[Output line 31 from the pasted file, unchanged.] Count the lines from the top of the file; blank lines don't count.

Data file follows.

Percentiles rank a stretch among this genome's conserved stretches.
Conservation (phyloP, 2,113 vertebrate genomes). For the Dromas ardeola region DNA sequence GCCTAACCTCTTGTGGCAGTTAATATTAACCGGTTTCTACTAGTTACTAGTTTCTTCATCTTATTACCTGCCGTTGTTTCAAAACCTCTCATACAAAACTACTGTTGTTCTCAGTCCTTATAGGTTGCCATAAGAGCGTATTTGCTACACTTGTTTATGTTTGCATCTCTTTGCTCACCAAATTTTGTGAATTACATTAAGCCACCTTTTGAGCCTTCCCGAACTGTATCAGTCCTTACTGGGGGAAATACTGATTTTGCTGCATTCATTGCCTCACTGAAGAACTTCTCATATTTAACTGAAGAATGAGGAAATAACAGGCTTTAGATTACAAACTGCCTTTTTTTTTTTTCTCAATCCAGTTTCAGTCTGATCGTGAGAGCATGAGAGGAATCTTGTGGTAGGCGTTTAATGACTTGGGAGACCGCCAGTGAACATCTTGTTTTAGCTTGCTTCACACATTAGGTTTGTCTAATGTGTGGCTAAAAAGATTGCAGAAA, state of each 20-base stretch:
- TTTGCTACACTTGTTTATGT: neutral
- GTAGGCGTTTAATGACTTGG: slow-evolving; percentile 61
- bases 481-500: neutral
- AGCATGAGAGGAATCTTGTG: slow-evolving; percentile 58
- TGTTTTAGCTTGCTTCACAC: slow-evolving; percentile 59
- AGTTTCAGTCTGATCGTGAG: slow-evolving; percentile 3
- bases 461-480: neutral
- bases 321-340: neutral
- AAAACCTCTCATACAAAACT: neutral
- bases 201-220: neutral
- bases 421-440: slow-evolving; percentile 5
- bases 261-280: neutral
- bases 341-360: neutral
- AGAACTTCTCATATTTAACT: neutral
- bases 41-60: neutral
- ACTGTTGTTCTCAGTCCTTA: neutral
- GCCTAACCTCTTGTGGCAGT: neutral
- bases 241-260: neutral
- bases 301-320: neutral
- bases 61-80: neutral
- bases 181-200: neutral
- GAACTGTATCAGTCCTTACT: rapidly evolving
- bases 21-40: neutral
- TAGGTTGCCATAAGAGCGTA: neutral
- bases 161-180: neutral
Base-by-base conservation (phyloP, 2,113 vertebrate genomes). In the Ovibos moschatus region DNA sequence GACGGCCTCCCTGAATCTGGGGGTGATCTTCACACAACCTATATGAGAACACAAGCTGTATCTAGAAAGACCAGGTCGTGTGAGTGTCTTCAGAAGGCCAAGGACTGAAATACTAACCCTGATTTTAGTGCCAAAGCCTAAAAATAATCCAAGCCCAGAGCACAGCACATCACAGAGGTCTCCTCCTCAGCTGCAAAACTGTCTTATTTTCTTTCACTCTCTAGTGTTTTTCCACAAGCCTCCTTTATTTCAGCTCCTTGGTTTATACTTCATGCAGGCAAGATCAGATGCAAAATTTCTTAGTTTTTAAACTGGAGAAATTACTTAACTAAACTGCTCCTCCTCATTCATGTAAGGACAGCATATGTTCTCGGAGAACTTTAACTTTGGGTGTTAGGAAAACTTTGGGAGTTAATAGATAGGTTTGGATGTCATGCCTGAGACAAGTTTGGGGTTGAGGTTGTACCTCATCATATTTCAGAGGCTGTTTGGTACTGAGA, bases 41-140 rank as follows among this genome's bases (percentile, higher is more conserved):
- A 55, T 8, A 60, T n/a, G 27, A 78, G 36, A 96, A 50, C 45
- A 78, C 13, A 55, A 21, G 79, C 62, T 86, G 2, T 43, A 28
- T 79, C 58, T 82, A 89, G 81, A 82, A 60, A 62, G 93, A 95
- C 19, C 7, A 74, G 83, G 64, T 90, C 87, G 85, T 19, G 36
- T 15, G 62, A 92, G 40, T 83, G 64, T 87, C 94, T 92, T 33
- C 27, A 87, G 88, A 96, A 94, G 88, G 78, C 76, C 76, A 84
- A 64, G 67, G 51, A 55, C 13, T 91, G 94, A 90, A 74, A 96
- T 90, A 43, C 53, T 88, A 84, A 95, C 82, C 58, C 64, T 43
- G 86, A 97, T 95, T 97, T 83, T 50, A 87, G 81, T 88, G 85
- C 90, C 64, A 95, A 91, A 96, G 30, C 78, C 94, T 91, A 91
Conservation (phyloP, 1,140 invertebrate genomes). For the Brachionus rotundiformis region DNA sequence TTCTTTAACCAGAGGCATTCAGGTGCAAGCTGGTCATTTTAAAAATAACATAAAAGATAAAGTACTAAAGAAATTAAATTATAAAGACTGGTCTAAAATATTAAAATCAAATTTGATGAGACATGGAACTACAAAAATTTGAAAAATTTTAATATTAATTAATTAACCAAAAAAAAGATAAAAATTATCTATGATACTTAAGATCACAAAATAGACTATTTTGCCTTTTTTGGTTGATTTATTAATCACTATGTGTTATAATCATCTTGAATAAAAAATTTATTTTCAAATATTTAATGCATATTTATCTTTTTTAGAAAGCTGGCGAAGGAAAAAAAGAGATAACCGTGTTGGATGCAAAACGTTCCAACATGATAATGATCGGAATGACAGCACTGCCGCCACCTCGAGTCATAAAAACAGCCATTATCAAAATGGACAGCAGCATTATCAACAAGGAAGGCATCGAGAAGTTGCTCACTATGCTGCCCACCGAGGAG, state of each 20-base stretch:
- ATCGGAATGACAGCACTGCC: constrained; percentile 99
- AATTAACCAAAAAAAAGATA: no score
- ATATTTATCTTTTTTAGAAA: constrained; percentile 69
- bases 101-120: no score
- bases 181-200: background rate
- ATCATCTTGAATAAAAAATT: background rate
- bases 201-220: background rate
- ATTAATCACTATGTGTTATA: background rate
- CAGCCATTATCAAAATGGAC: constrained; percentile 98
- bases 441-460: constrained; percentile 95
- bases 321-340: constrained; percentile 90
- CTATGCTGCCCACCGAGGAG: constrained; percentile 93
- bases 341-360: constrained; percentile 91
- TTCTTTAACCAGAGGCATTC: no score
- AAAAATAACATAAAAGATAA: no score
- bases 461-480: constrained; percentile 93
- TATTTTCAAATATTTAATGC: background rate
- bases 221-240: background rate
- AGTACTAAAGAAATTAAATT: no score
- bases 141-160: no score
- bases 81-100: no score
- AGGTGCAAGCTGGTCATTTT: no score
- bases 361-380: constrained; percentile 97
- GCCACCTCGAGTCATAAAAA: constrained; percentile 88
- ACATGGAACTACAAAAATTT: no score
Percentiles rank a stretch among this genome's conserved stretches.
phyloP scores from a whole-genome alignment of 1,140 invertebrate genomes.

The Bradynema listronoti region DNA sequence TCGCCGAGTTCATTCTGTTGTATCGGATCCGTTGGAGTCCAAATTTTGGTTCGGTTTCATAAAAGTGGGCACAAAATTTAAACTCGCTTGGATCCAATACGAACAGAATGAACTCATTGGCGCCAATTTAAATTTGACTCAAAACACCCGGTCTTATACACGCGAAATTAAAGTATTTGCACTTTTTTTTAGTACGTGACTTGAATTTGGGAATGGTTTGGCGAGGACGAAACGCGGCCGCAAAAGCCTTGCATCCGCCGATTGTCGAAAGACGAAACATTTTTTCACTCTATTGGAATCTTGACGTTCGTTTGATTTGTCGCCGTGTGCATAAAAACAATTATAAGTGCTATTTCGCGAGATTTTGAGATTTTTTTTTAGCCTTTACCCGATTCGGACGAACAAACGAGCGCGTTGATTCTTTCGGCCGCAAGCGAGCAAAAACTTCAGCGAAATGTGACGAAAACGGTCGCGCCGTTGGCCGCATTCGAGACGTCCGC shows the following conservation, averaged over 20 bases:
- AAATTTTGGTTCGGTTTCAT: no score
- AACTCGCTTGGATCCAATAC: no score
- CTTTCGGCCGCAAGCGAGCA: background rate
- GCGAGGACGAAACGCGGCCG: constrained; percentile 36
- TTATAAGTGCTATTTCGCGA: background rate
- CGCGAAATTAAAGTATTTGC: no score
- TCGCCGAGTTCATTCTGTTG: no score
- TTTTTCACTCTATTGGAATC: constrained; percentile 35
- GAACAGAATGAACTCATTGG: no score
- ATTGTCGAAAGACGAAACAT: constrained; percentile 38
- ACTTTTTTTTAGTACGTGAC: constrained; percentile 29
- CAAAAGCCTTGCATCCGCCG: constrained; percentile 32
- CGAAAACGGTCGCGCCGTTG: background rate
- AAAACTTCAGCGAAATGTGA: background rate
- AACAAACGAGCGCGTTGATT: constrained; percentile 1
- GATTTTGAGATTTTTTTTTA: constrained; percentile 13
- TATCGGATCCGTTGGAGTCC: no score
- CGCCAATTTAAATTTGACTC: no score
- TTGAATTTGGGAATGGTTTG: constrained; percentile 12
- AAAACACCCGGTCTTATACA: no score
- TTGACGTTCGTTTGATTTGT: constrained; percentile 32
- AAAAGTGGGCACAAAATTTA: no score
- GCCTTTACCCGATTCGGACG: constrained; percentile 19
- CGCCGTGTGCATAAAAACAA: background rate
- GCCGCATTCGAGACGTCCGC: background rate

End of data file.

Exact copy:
- T 79, C 58, T 82, A 89, G 81, A 82, A 60, A 62, G 93, A 95